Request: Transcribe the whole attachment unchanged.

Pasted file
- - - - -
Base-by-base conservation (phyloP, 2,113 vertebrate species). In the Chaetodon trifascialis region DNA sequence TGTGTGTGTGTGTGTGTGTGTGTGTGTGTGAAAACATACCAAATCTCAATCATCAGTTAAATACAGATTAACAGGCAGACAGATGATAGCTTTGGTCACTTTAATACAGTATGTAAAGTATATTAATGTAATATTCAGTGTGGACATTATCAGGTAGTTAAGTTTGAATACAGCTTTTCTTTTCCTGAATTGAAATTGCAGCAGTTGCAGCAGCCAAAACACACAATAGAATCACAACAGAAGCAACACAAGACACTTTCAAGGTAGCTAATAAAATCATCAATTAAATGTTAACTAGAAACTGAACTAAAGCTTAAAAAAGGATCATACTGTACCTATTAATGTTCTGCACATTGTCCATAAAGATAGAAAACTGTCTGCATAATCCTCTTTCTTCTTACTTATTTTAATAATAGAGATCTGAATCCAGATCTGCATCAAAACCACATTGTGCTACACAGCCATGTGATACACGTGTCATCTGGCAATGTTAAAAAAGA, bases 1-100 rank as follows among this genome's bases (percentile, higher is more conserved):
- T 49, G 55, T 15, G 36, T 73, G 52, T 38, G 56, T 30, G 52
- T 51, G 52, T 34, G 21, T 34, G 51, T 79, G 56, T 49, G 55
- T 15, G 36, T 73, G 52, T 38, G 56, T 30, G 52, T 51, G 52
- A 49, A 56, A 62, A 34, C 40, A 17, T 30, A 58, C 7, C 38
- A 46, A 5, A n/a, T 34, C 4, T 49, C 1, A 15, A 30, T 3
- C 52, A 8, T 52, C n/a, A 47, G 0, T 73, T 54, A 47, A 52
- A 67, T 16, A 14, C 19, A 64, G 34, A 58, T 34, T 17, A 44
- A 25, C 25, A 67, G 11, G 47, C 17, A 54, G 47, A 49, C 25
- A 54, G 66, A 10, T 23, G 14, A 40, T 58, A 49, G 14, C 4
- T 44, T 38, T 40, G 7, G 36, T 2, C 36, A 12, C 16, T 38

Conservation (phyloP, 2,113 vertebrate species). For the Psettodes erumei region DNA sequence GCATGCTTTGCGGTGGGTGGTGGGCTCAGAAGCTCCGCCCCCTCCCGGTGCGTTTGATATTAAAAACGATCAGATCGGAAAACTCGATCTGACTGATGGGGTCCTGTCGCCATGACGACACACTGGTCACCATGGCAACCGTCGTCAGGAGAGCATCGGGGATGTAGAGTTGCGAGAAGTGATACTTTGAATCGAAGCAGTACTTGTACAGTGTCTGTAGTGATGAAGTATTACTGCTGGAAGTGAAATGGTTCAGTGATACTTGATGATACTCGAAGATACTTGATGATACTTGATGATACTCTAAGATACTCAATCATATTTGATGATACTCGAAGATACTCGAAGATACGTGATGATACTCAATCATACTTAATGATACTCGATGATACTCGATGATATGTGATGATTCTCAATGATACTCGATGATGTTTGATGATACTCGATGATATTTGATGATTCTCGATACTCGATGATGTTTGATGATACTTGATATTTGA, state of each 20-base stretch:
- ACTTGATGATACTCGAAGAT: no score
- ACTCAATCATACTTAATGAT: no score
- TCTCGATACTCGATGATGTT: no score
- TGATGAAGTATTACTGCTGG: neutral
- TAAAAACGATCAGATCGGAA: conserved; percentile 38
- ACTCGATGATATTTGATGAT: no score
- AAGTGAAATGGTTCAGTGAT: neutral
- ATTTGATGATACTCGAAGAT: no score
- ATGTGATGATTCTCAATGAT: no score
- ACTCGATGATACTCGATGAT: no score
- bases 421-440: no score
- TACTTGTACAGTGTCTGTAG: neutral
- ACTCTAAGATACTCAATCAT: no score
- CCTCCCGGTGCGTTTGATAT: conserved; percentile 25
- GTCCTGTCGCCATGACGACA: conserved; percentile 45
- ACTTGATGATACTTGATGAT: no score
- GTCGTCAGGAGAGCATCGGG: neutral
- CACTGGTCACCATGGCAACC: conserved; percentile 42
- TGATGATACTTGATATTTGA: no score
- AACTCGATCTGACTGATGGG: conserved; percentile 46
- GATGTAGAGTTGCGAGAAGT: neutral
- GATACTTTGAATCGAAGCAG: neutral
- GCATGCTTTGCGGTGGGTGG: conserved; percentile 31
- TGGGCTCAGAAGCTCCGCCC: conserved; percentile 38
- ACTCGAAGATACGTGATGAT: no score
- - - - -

Base-by-base conservation (phyloP, 2,113 vertebrate species). In the Chaetodon trifascialis region DNA sequence TGTGTGTGTGTGTGTGTGTGTGTGTGTGTGAAAACATACCAAATCTCAATCATCAGTTAAATACAGATTAACAGGCAGACAGATGATAGCTTTGGTCACTTTAATACAGTATGTAAAGTATATTAATGTAATATTCAGTGTGGACATTATCAGGTAGTTAAGTTTGAATACAGCTTTTCTTTTCCTGAATTGAAATTGCAGCAGTTGCAGCAGCCAAAACACACAATAGAATCACAACAGAAGCAACACAAGACACTTTCAAGGTAGCTAATAAAATCATCAATTAAATGTTAACTAGAAACTGAACTAAAGCTTAAAAAAGGATCATACTGTACCTATTAATGTTCTGCACATTGTCCATAAAGATAGAAAACTGTCTGCATAATCCTCTTTCTTCTTACTTATTTTAATAATAGAGATCTGAATCCAGATCTGCATCAAAACCACATTGTGCTACACAGCCATGTGATACACGTGTCATCTGGCAATGTTAAAAAAGA, bases 1-100 rank as follows among this genome's bases (percentile, higher is more conserved):
- T 49, G 55, T 15, G 36, T 73, G 52, T 38, G 56, T 30, G 52
- T 51, G 52, T 34, G 21, T 34, G 51, T 79, G 56, T 49, G 55
- T 15, G 36, T 73, G 52, T 38, G 56, T 30, G 52, T 51, G 52
- A 49, A 56, A 62, A 34, C 40, A 17, T 30, A 58, C 7, C 38
- A 46, A 5, A n/a, T 34, C 4, T 49, C 1, A 15, A 30, T 3
- C 52, A 8, T 52, C n/a, A 47, G 0, T 73, T 54, A 47, A 52
- A 67, T 16, A 14, C 19, A 64, G 34, A 58, T 34, T 17, A 44
- A 25, C 25, A 67, G 11, G 47, C 17, A 54, G 47, A 49, C 25
- A 54, G 66, A 10, T 23, G 14, A 40, T 58, A 49, G 14, C 4
- T 44, T 38, T 40, G 7, G 36, T 2, C 36, A 12, C 16, T 38

Conservation (phyloP, 2,113 vertebrate species). For the Psettodes erumei region DNA sequence GCATGCTTTGCGGTGGGTGGTGGGCTCAGAAGCTCCGCCCCCTCCCGGTGCGTTTGATATTAAAAACGATCAGATCGGAAAACTCGATCTGACTGATGGGGTCCTGTCGCCATGACGACACACTGGTCACCATGGCAACCGTCGTCAGGAGAGCATCGGGGATGTAGAGTTGCGAGAAGTGATACTTTGAATCGAAGCAGTACTTGTACAGTGTCTGTAGTGATGAAGTATTACTGCTGGAAGTGAAATGGTTCAGTGATACTTGATGATACTCGAAGATACTTGATGATACTTGATGATACTCTAAGATACTCAATCATATTTGATGATACTCGAAGATACTCGAAGATACGTGATGATACTCAATCATACTTAATGATACTCGATGATACTCGATGATATGTGATGATTCTCAATGATACTCGATGATGTTTGATGATACTCGATGATATTTGATGATTCTCGATACTCGATGATGTTTGATGATACTTGATATTTGA, state of each 20-base stretch:
- ACTTGATGATACTCGAAGAT: no score
- ACTCAATCATACTTAATGAT: no score
- TCTCGATACTCGATGATGTT: no score
- TGATGAAGTATTACTGCTGG: neutral
- TAAAAACGATCAGATCGGAA: conserved; percentile 38
- ACTCGATGATATTTGATGAT: no score
- AAGTGAAATGGTTCAGTGAT: neutral
- ATTTGATGATACTCGAAGAT: no score
- ATGTGATGATTCTCAATGAT: no score
- ACTCGATGATACTCGATGAT: no score
- bases 421-440: no score
- TACTTGTACAGTGTCTGTAG: neutral
- ACTCTAAGATACTCAATCAT: no score
- CCTCCCGGTGCGTTTGATAT: conserved; percentile 25
- GTCCTGTCGCCATGACGACA: conserved; percentile 45
- ACTTGATGATACTTGATGAT: no score
- GTCGTCAGGAGAGCATCGGG: neutral
- CACTGGTCACCATGGCAACC: conserved; percentile 42
- TGATGATACTTGATATTTGA: no score
- AACTCGATCTGACTGATGGG: conserved; percentile 46
- GATGTAGAGTTGCGAGAAGT: neutral
- GATACTTTGAATCGAAGCAG: neutral
- GCATGCTTTGCGGTGGGTGG: conserved; percentile 31
- TGGGCTCAGAAGCTCCGCCC: conserved; percentile 38
- ACTCGAAGATACGTGATGAT: no score